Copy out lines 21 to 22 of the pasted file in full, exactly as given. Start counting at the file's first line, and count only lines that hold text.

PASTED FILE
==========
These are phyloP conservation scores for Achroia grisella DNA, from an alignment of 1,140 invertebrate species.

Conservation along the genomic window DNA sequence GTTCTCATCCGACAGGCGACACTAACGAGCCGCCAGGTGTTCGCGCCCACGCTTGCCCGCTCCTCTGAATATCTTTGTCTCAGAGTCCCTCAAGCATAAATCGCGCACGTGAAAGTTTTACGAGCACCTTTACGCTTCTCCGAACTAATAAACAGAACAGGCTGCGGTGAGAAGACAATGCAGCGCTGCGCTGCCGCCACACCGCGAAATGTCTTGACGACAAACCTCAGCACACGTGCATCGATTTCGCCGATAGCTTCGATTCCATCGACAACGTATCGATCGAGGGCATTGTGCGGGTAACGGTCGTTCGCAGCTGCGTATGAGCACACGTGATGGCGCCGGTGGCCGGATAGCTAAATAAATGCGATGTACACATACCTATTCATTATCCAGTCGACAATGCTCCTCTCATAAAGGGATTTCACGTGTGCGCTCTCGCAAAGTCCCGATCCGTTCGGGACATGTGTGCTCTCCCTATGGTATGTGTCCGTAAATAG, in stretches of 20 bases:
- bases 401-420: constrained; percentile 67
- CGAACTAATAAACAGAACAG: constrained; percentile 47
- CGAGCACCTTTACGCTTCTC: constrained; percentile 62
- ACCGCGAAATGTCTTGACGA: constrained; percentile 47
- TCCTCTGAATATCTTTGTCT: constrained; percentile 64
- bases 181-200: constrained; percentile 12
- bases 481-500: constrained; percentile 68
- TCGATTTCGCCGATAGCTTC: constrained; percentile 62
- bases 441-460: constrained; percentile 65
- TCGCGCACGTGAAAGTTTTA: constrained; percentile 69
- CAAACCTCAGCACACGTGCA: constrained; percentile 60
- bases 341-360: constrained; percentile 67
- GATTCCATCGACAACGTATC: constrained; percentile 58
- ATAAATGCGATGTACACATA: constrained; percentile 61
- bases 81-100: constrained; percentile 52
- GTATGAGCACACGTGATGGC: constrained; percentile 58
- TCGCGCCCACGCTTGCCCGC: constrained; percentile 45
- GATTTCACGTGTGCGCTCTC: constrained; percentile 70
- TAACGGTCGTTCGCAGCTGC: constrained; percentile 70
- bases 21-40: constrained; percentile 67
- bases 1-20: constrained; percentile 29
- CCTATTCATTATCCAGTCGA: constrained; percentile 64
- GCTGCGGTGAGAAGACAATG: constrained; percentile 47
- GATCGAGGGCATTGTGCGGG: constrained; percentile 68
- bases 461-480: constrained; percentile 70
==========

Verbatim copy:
- TAACGGTCGTTCGCAGCTGC: constrained; percentile 70
- bases 21-40: constrained; percentile 67